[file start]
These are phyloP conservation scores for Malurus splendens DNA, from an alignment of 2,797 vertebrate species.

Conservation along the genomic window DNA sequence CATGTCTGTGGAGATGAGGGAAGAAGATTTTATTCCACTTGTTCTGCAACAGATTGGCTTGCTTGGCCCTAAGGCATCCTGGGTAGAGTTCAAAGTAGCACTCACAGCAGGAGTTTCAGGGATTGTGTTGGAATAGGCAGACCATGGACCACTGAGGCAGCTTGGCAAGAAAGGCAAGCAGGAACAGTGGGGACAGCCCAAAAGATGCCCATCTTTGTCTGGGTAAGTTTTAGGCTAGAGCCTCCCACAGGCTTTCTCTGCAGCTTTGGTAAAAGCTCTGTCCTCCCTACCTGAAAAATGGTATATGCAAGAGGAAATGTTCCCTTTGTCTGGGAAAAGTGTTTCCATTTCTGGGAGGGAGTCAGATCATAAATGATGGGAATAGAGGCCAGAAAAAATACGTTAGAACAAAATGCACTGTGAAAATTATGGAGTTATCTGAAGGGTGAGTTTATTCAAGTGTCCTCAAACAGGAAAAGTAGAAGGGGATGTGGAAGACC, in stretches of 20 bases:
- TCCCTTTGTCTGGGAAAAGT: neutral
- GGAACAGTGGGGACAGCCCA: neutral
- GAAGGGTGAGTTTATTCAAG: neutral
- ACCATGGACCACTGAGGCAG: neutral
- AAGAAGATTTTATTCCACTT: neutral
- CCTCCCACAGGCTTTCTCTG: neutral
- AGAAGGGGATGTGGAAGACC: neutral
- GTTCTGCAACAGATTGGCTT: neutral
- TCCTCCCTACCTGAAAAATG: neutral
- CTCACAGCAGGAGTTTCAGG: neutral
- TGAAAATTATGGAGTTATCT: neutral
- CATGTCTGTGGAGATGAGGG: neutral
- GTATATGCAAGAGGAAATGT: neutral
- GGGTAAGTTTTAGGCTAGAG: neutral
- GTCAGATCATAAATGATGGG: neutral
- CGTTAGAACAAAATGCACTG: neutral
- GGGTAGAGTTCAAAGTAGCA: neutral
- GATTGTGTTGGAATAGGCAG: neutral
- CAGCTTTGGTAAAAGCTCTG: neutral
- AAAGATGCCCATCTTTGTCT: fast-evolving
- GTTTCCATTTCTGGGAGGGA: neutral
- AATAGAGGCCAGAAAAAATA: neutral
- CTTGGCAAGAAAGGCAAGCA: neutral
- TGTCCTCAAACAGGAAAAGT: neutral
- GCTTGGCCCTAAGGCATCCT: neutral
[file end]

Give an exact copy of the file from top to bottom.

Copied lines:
These are phyloP conservation scores for Malurus splendens DNA, from an alignment of 2,797 vertebrate species.

Conservation along the genomic window DNA sequence CATGTCTGTGGAGATGAGGGAAGAAGATTTTATTCCACTTGTTCTGCAACAGATTGGCTTGCTTGGCCCTAAGGCATCCTGGGTAGAGTTCAAAGTAGCACTCACAGCAGGAGTTTCAGGGATTGTGTTGGAATAGGCAGACCATGGACCACTGAGGCAGCTTGGCAAGAAAGGCAAGCAGGAACAGTGGGGACAGCCCAAAAGATGCCCATCTTTGTCTGGGTAAGTTTTAGGCTAGAGCCTCCCACAGGCTTTCTCTGCAGCTTTGGTAAAAGCTCTGTCCTCCCTACCTGAAAAATGGTATATGCAAGAGGAAATGTTCCCTTTGTCTGGGAAAAGTGTTTCCATTTCTGGGAGGGAGTCAGATCATAAATGATGGGAATAGAGGCCAGAAAAAATACGTTAGAACAAAATGCACTGTGAAAATTATGGAGTTATCTGAAGGGTGAGTTTATTCAAGTGTCCTCAAACAGGAAAAGTAGAAGGGGATGTGGAAGACC, in stretches of 20 bases:
- TCCCTTTGTCTGGGAAAAGT: neutral
- GGAACAGTGGGGACAGCCCA: neutral
- GAAGGGTGAGTTTATTCAAG: neutral
- ACCATGGACCACTGAGGCAG: neutral
- AAGAAGATTTTATTCCACTT: neutral
- CCTCCCACAGGCTTTCTCTG: neutral
- AGAAGGGGATGTGGAAGACC: neutral
- GTTCTGCAACAGATTGGCTT: neutral
- TCCTCCCTACCTGAAAAATG: neutral
- CTCACAGCAGGAGTTTCAGG: neutral
- TGAAAATTATGGAGTTATCT: neutral
- CATGTCTGTGGAGATGAGGG: neutral
- GTATATGCAAGAGGAAATGT: neutral
- GGGTAAGTTTTAGGCTAGAG: neutral
- GTCAGATCATAAATGATGGG: neutral
- CGTTAGAACAAAATGCACTG: neutral
- GGGTAGAGTTCAAAGTAGCA: neutral
- GATTGTGTTGGAATAGGCAG: neutral
- CAGCTTTGGTAAAAGCTCTG: neutral
- AAAGATGCCCATCTTTGTCT: fast-evolving
- GTTTCCATTTCTGGGAGGGA: neutral
- AATAGAGGCCAGAAAAAATA: neutral
- CTTGGCAAGAAAGGCAAGCA: neutral
- TGTCCTCAAACAGGAAAAGT: neutral
- GCTTGGCCCTAAGGCATCCT: neutral